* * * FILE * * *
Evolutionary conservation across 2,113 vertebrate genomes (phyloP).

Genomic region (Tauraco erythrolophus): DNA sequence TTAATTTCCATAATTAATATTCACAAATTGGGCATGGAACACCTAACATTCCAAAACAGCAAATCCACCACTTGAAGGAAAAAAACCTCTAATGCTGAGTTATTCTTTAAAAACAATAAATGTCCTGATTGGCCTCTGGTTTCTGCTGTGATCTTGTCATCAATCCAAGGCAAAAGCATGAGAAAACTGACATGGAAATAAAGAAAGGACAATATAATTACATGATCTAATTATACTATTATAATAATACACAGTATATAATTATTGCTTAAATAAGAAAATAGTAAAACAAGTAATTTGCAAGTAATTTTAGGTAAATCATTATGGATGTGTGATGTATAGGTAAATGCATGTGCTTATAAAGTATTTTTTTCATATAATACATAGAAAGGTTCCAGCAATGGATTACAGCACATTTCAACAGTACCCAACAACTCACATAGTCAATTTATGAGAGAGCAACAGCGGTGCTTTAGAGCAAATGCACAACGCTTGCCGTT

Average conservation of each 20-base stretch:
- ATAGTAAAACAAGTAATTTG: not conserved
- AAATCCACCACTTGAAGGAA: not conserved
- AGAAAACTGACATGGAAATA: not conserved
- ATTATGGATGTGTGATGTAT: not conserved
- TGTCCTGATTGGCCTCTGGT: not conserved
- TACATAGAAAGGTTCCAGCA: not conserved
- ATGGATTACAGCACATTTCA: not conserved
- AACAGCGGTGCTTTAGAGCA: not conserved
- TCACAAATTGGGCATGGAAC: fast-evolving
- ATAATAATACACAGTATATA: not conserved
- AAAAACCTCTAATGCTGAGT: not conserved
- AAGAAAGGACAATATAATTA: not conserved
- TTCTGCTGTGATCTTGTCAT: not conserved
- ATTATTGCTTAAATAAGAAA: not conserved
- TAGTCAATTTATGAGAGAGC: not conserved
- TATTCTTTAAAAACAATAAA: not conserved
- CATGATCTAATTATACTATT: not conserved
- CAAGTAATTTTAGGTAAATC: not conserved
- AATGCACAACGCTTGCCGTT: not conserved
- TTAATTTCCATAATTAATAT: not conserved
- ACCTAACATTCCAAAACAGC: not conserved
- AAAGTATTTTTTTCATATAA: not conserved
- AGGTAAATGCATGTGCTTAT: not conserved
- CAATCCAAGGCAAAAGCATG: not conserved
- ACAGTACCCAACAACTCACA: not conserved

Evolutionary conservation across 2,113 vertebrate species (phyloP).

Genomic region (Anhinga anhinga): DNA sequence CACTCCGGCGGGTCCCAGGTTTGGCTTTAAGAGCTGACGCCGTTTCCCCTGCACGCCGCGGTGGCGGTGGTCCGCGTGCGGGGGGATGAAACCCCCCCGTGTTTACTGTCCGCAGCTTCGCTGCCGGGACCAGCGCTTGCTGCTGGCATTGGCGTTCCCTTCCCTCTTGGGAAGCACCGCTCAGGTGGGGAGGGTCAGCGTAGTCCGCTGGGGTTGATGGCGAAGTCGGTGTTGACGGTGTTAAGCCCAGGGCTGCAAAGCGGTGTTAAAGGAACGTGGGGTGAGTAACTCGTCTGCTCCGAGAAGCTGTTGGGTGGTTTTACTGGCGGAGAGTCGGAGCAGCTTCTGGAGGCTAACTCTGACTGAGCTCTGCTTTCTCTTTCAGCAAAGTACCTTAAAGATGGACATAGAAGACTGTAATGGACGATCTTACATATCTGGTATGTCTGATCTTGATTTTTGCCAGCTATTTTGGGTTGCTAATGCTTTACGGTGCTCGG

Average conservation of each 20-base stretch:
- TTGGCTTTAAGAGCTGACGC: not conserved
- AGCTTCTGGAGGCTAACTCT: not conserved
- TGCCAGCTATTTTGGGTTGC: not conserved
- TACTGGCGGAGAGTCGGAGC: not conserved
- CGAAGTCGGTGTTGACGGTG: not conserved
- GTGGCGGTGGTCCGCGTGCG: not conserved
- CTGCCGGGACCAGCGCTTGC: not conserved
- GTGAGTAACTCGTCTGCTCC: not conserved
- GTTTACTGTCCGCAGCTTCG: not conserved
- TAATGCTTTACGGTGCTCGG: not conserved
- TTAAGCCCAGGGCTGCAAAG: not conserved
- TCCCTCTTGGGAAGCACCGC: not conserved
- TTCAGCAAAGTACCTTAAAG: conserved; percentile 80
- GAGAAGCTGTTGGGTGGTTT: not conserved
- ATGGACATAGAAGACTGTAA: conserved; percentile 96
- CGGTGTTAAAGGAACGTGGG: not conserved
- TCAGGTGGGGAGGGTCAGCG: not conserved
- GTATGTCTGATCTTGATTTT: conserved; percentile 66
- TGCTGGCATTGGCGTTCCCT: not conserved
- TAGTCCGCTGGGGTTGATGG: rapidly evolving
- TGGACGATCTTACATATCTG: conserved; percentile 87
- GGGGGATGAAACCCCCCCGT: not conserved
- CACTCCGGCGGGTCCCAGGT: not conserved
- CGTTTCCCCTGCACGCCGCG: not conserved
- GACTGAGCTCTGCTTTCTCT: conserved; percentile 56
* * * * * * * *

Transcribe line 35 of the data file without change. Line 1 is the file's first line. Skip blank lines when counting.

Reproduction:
- TACTGGCGGAGAGTCGGAGC: not conserved